Press release 2021/139 from

Axel Körner has accepted his appointment as Professor of Modern Cultural and Intellectual History at the Faculty of History, Art and Area Studies at Leipzig University. He will join Leipzig from University College London, assuming his new position from 1 October 2021. He received an ERC Advanced Investigator Grant award from the European Research Council for his frontier research on the role of opera in the Habsburg Monarchy.

Over the coming years, Professor Axel Körner’s research will focus on his ERC project. In the longer term, he will work on different areas of European cultural and intellectual history in its transnational and global dimensions.

Commenting on his appointment, Professor Körner says: “After a career of more than thirty years in different parts of Europe and the US, I am enthusiastic about returning to Germany. Ilook forward to contributing my experience to the excellent research structures at Leipzig University and making an impact on teaching. Leipzig offers excellent conditions for my interdisciplinary work. The University’s Departments of History and Musicology are in an exciting period of new beginnings. This, in conjunction with the research cluster based at ReCentGlobe, offers me ideal working conditions.”

In recognition of his academic excellence and his research project on ”"Imperial politics of opera in Habsburg Europe”, Körner received one of the European Research Council’s most highly endowed research awards this year, the ERC Advanced Investigator Grant. “With a team of six, we will examine the politics of opera in the Habsburg Empire between the Congress of Vienna and the outbreak of World War One, focusing primarily on cultural exchanges between the monarchy’s crown lands and its nationalities. Considering local, regional, and imperial identities, the project challenges traditional narratives that see nineteenth-century opera and music primarily as instruments of political nationalism,” Körner says of his project.

ERC Advanced Grants are awarded to top scientists for their outstanding scientific research. They receive up to 2.5 million euros in funding for a period of five years. “For this last ERC call under Horizon 2020, over 200 researchers will be funded to follow their scientific instinct and dreams,” said ERC President Professor Jean-Pierre Bourguignon. Due to a great increase in demand, only eight per cent of candidates were successful. Currently, six scientists from Leipzig University are being supported by different ERC grants.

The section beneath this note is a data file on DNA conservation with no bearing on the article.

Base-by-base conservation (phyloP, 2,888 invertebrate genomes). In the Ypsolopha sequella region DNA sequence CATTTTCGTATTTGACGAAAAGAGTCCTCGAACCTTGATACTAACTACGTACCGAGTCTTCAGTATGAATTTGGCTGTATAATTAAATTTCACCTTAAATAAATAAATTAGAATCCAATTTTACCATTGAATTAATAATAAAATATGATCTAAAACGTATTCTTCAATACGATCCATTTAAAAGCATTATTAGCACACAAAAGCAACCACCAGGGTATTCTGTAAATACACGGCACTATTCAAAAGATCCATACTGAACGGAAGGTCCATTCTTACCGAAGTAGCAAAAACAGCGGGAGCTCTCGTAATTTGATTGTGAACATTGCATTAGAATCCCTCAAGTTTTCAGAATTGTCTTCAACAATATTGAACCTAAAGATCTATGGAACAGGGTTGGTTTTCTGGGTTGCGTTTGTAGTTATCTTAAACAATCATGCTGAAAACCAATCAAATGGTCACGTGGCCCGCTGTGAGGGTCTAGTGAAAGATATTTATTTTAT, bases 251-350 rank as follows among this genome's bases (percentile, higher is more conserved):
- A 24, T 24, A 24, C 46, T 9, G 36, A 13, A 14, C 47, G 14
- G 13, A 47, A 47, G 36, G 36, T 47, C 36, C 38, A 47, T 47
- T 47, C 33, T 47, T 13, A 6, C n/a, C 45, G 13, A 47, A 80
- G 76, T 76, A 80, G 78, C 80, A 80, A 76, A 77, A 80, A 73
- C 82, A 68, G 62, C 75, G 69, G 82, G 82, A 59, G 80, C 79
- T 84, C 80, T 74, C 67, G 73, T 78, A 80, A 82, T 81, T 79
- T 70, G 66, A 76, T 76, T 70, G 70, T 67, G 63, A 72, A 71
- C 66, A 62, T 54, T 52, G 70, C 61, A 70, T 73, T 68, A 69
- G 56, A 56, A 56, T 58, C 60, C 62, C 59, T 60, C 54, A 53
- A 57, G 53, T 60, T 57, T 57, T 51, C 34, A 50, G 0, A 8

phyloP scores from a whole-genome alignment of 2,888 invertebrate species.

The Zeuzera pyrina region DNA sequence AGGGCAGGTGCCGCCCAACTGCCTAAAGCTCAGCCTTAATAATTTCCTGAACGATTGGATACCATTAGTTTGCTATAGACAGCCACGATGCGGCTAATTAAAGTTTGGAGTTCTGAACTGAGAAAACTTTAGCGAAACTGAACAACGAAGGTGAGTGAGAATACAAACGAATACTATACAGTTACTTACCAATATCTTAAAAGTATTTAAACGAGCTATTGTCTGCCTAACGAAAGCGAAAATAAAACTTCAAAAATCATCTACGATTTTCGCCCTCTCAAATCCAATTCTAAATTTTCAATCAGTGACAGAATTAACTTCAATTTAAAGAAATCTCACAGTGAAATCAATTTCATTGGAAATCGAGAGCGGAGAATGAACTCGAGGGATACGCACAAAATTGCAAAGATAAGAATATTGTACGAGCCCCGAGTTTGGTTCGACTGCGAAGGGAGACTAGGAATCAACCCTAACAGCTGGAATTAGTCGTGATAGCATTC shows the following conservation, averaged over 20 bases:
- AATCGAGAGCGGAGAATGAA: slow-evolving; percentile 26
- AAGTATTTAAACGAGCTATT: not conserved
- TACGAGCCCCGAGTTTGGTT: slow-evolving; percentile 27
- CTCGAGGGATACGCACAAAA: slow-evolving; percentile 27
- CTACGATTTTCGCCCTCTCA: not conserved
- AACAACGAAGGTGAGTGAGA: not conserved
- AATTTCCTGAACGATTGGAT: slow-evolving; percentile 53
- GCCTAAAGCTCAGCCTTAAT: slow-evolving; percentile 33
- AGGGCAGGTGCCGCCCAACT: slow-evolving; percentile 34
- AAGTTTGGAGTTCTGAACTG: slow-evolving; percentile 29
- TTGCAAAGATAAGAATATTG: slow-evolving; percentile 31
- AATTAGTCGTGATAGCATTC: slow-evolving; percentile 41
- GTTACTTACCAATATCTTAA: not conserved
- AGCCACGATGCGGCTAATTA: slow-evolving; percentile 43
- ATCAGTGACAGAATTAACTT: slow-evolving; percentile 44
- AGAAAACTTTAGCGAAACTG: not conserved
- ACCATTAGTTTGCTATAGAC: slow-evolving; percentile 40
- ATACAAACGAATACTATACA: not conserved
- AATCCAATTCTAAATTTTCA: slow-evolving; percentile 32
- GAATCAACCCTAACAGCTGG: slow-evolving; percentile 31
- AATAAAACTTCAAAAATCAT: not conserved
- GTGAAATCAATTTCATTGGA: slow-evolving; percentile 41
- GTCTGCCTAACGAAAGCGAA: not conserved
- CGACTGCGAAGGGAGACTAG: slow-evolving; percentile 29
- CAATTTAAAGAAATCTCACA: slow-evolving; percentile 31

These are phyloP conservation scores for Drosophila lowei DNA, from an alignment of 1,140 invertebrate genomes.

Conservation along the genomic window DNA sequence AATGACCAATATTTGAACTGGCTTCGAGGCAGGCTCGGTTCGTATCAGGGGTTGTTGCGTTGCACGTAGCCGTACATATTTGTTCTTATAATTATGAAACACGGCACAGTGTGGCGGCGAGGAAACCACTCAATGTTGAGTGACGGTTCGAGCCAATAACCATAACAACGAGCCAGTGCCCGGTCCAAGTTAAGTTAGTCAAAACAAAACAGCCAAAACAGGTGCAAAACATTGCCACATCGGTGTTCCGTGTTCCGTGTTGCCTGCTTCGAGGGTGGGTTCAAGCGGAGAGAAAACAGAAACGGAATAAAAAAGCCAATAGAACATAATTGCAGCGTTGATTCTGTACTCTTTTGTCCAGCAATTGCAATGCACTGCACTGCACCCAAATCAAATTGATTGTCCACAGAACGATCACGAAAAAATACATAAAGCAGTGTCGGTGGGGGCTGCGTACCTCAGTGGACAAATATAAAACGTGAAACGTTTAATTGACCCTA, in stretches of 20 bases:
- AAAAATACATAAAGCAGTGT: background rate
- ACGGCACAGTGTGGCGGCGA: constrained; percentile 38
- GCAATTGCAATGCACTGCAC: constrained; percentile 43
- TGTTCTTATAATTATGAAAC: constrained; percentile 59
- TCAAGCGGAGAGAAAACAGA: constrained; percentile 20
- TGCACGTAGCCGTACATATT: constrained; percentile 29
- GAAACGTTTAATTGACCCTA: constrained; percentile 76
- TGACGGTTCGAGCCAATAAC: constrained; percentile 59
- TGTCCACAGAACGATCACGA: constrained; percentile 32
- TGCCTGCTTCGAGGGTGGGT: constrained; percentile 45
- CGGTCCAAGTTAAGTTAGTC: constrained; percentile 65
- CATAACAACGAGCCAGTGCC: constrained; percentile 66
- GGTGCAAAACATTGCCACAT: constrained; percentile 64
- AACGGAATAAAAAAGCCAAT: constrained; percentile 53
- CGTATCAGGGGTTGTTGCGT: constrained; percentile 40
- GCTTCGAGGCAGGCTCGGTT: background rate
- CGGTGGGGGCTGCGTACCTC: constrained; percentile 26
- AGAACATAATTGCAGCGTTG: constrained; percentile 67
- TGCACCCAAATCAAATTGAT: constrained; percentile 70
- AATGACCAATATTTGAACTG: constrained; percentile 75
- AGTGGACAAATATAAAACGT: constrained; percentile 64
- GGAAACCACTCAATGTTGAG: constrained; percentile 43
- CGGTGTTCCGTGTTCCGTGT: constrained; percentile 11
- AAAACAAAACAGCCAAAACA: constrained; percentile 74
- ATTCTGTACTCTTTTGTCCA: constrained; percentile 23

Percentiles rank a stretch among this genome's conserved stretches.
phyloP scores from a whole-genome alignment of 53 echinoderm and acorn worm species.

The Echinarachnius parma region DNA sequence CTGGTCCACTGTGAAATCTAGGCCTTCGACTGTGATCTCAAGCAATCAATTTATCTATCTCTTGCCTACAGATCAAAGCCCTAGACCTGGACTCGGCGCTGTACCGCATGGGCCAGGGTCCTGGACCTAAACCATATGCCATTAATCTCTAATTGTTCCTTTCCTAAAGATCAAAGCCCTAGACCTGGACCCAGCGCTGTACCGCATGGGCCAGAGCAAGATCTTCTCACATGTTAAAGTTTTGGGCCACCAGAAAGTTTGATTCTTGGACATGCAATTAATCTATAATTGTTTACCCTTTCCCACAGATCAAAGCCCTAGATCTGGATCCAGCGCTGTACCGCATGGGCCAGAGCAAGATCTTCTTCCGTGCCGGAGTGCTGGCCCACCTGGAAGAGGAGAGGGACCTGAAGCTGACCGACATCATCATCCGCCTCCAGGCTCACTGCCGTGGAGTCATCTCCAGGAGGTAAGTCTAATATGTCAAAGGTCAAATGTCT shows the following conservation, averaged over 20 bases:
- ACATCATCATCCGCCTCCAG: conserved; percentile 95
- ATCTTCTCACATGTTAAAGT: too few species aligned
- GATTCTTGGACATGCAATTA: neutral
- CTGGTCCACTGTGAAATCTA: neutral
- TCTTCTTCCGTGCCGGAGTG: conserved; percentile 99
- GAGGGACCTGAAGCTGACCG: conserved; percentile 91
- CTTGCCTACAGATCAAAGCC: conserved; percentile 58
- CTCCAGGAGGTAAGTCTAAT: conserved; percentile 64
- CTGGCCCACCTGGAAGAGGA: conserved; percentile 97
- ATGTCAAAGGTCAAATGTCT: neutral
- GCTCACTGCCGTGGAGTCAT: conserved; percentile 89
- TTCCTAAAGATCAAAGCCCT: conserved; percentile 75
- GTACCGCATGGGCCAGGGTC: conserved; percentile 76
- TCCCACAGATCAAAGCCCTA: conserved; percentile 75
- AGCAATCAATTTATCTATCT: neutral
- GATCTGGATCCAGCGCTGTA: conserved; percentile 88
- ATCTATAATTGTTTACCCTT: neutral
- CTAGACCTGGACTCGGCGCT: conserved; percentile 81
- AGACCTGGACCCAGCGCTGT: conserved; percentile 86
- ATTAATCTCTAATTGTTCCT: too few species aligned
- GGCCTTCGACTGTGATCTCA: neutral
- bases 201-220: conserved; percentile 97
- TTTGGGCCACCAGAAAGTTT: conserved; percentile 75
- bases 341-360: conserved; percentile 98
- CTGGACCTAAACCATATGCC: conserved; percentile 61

In the winter semester 2020/21, Professor Axel Körner had been awarded the Leibniz Visiting Professorship at Leipzig University, during which he offered a lecture course in English at the Department of History, as well as working closely with the University’s Global Studies and Musicology departments, and taking advantage of its excellent libraries for his research. Previous visiting professorships have taken Körner to the Institute for Advanced Study Princeton, the École Normale Supérieure Paris, and the Remarque Institute of New York University.

His main research interest is cultural history and the history of political thought in Europe from the eighteenth to the twentieth centuries, with an emphasis on the history of Italy, France and Central Europe, as well as their transnational and transatlantic connections. In the field of opera and music history, he has explored Italian Wagnerism, Beethoven, Meyerbeer, Rossini, Verdi and the institutions of music theatre. After a Maîtrise d’Histoire in Lyon, he earned his doctorate at the European University Institute in Florence, before joining University College London (UCL) in 1996, where he has been Professor of Modern History since 2012. Körner was also the founding director of the UCL Centre for Transnational History.

He has published over sixty book chapters and essays in international journals, as well as monographs on the history of the labour movement and on Italian cultural policy, in addition to numerous edited collections. His book America in Italy. The United States in the Political Thought and Imagination of the Risorgimento, 1763-1865 (Princeton, 2017) won the American Historical Association’s Helen & Howard Marraro Prize.